A Critical Juncture
Perakis in 1987 took over as president from Thomson, who remained a member of the board of directors. Around this time, the company came to what would turn out to be a crucial turning point, though no one--Perakis included--realized it then.
In the area of hardware, Micro Control was made for PC-based systems linked in local area networks (LANs), and this was clearly the wave of the future in 1987 and 1988. But what about a software platform? DOS, long the standard operating system for IBM-compatible software, had seen its day, and makers of applications such as Micro Control were at a crossroads as to whether they would go with OS/2 technology or Windows-based systems.
IMRS chose Windows, and that made all the difference. Perakis, however, was quick to admit that the all-important decision was due more to the input of users rather than any sort of prophetic gift regarding the future of operating systems. Users of Micro Control had evaluated OS/2 as cumbersome and expensive, and they judged Windows more efficient.
Therefore in 1989, IMRS produced its first Windows-based product, OnTrack, and soon afterward began re-creating Micro Control as a Windows application. During the same year, the company purchased the FASTAR product line from competitor Hoechst Celanese, and in 1991 it went public on the NASDAQ. Clearly IMRS was poised for takeoff, and there was just one thing holding it down: its name.
Soaring with the Sun God
Perakis, who called the IMRS name "a handicap," believed that in conjunction with the move to Windows technology, the company could effectively relaunch its products with a newer, sexier brand name. Seeking to highlight the hypertext capability of OnTrack, which allowed a user to access information about a particular topic simply by clicking on the title of that topic, Perakis went looking in the dictionary for words which began with hyper-.
There he found the name of the titan Hyperion, a quasi-divine figure from Greek mythology who ruled over the sun, moon, and stars. Whereas "IMRS" was a liability because it was not memorable, the name Hyperion stuck in people's minds, and that was why, four years later, the entire company changed its name to Hyperion. After the February 1995 name change, Perakis observed, "I think we have more equity now in the name Hyperion than we did in the name IMRS over its 14 years."
Meanwhile, Hyperion grew rapidly, both in its annual sales and in its worldwide presence. In 1994, it acquired the Pillar Corporation and its product line, as well as a Scandinavian subsidiary, and established development offices in Beaverton, Oregon. Sales grew at the staggering rate of more than 40 percent a year: from $66 million in 1993 to $94 million in 1994 to $137 million in 1995. By 1996, the rate of increase dropped as sales grew to $172 million, but in 1997, the growth picked up again as it climbed to more than $222 million.
On June 4, 1996, Perakis turned over the role of president to Peter F. DiGiammarino, 42 years old. The latter also took on a newly formed chief operating officer position and became a director on the board, while Perakis maintained his dual role as chairman and CEO.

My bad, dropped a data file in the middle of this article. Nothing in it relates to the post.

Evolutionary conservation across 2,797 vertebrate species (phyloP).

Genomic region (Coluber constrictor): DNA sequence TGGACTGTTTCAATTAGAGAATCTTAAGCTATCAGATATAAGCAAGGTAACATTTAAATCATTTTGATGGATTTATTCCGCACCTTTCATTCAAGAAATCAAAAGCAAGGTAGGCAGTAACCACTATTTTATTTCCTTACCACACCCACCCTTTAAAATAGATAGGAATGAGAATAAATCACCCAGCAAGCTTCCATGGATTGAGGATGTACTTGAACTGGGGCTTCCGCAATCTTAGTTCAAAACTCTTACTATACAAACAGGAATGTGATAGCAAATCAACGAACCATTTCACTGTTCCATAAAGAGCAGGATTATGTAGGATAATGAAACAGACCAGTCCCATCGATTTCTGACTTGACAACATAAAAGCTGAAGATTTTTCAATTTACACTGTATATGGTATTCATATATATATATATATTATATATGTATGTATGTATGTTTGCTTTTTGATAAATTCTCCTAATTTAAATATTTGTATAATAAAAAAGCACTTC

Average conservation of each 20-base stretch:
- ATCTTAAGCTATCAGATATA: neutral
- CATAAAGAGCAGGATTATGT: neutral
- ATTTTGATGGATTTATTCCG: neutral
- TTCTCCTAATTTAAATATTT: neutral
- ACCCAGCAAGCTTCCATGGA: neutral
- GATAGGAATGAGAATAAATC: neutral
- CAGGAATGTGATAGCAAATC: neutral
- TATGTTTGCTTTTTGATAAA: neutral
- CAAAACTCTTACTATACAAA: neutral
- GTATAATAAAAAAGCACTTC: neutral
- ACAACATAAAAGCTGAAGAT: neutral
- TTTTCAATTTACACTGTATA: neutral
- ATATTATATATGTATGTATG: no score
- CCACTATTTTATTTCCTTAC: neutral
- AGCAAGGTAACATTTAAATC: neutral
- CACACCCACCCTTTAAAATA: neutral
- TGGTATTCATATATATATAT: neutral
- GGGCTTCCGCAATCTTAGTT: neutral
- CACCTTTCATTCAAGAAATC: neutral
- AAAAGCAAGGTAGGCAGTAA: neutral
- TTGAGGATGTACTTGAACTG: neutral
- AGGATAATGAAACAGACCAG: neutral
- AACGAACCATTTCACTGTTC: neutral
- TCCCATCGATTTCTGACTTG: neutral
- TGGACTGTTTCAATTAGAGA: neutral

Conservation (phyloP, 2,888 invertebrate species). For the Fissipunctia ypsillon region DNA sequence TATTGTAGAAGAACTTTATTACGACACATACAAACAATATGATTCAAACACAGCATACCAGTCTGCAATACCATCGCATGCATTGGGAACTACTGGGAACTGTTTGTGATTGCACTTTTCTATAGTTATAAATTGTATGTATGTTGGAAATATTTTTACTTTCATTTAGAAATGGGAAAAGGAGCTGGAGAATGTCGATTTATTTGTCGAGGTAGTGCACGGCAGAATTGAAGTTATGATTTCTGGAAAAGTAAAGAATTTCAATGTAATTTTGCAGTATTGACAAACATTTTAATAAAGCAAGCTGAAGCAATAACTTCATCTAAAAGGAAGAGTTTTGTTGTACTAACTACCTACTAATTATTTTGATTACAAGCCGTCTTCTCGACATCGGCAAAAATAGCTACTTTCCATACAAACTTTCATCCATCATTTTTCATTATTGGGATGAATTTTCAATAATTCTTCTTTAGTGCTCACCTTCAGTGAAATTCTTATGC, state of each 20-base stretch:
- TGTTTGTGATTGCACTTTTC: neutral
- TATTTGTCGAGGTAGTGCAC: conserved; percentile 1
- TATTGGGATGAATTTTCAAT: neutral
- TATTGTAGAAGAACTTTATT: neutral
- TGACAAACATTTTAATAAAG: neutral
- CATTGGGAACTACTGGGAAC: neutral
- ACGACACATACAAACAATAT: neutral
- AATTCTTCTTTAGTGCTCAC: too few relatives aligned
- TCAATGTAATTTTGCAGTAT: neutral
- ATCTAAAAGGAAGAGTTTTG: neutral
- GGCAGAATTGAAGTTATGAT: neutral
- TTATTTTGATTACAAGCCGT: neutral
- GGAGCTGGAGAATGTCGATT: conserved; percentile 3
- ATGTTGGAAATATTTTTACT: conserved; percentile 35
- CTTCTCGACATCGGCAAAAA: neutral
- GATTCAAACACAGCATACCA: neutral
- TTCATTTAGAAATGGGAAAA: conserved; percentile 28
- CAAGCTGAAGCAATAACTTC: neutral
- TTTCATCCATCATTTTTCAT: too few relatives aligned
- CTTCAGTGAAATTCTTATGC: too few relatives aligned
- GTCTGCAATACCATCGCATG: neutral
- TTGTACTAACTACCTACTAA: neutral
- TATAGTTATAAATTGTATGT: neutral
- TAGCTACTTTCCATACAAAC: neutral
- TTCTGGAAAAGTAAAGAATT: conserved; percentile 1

The company caused a big splash with the introduction of its online analytical processing (OLAP) software in 1996, and the stock market responded favorably to a May 1997 announcement of a strategy to integrate its programs with the Microsoft BackOffice suite. Two months later, in July, Hyperion scored an international distribution coup by entering into a sales agreement with the Baan Company, a Dutch software marketer, for the remarketing of its software solutions.
Strategic alliances have been, and continue to be, a key element in Hyperion's growth strategy. On October 29, 1997, for instance, the company entered into a partnership with Mincom, a Brisbane, Australia-based software maker. Also on that day, it formalized its Alliance Network into three categories: Software Alliances such as the one with Mincom; Technology Alliances with companies that assist it in being able to deliver a higher standard of solutions to its customers; and Service Alliances such as an agreement with the "Big 6" accounting firms, whereby all elements work to study customers' needs and develop integrated solutions.
Poised for Continued Growth
Over the years, Hyperion has built a number of product and service lines, among which are Hyperion Enterprise, Hyperion Pillar, and Hyperion OLAP. Hyperion Enterprise is an application for consolidating business information and reports, bringing together numerous ledgers into a single unified whole. Development began in mid-1988, and the product debuted in July 1991. In the three years leading up to 1997, when Hyperion released its fifth edition of Hyperion Enterprise, the product accounted for some 60 percent of the company's worldwide revenues.
Hyperion Pillar is a flexible Windows-based solution that allows users to import and export materials to and from virtually any financial software system. As its name suggests, it is made for up-and-down integration and interaction within a corporate financial structure, enabling users to build their budgets from the ground up. Starting with a series of line items, the budget comes together in a method modeled on the way people actually think, using units, rates, and amounts piece-by-piece to arrive at a comprehensive whole.